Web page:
When rum.gold hops on to our Zoom call, there’s a phrase glowing in pink neon letters behind him: “I have better dreams when I can’t sleep.” He is seated at a gorgeous round table, framed by what appears to be a Dracaena plant and a Bird of Paradise. This backdrop isn’t lifted from some Instagrammable pop-up installation; it’s rum.gold’s own apartment, in Brooklyn. rum.gold’s flair for curation isn’t surprising given the intricate melody lines in the music he makes, which evokes so much emotion it almost feels liturgical. But as he tells it, he’s just always wanted to carve out a place that feels like home.
“When I was growing up, whenever I was arguing with my cousin, aunt, or grandmother, I heard, “Blood is thicker than water,” he tells me. It wasn’t until he was an adult that he realized the saying was a truncated version of “The blood of the covenant is thicker than the water of the womb,” meaning that sometimes the bonds we forge of our own volition are stronger than the ones we have with our relatives. “It affirmed these things I was feeling about my chosen family,” he said. “Feeling closer to these people who weren’t necessarily ‘of the womb.’” rum.gold grew up spending time between the homes of different family members. Accordingly, on Thicker Than Water, released independently last month, he explores the competing definitions of family and belonging he’s experienced throughout his life, ranging from his biological family to the friends he summoned as a second family. On songs like “Follow the Light” and “Human,” he sings, in his delicate falsetto, of a redemptive love. Yet the title track finds him grappling with the ways he hasn’t always felt loved by his family in the same way. “My mother broke my heart before I could ever fall in love / My father broke my heart before I ever knew what it was,” he sings. The singer grew up in DC when the city was still predominantly Black. There’s a reason, after all, why the American capital is known as Chocolate City—and his connection to the city’s rich musical history runs deep. Like Marvin Gaye, whose music he often listened to in car rides with his grandmother, he was born at Howard University Hospital. His mother lived on U Street, a cultural hub that was home to about 15 jazz clubs in the 1940s, incubating the talent of legends like Duke Ellington.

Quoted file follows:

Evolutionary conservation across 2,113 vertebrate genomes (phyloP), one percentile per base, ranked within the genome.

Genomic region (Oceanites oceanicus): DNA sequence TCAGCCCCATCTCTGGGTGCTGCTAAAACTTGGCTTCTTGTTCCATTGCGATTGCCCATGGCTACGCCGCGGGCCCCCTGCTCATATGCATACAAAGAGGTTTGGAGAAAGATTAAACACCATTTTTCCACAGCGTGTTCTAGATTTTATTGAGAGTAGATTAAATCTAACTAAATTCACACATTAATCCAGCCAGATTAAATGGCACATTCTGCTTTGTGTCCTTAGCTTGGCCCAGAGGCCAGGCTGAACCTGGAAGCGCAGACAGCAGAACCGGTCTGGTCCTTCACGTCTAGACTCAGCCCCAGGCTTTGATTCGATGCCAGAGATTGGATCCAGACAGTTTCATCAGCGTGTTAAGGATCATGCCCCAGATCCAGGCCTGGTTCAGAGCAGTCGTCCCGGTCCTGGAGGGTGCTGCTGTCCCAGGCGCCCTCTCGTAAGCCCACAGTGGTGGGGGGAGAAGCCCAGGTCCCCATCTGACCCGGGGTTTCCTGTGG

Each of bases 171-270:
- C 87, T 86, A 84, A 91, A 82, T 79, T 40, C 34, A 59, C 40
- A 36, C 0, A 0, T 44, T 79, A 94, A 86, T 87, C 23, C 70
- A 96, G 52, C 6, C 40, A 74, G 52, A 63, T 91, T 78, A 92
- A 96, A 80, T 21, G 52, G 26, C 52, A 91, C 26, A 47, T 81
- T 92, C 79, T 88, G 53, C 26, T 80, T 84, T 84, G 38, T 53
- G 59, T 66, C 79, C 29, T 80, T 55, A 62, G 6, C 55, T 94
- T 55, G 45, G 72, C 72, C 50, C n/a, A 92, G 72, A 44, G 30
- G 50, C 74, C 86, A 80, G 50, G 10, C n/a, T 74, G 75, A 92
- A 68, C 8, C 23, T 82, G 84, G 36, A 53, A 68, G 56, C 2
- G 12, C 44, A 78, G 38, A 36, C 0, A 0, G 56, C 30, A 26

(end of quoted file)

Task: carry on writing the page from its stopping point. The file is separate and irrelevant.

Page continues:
As a teen, rum gravitated to the sounds of iconic horn players like Charlie Parker and Miles Davis. When his aunt pressured him to pick up the instrument himself, he joined his high school jazz band. “When I started picking up the trumpet, it didn’t feel wrong,” he says.For rum, learning to play jazz meant tapping into an important part of Black musical tradition. It also gave him a sense of belonging. He’d never quite felt like he had a clear sense of home, and when his teachers asked students to come to school clad in traditional clothing to celebrate their ancestries, he didn’t know what to wear. “That was one of the first times where I started asking myself, Where do I come from?” he said. “What is my lineage? What is my story? When I picked up the trumpet, I remember feeling like there was a clear lineage I could trace back to the beginning and be like, ‘This is mine.’” Jazz became something steady, even when his life at home felt like it was shifting under his feet.Singing was something that took him longer to warm up to. As a kid, his mother had taken him to church nearly every day—and he eventually, begrudgingly joined the church choir, though singing was, and to some degree remains, an insecurity of his. But when his mother fell on hard times, he moved in with his grandparents and his aunt, and his stint as a choir boy came to a halt: His relatives typically only attended on Easter Sunday.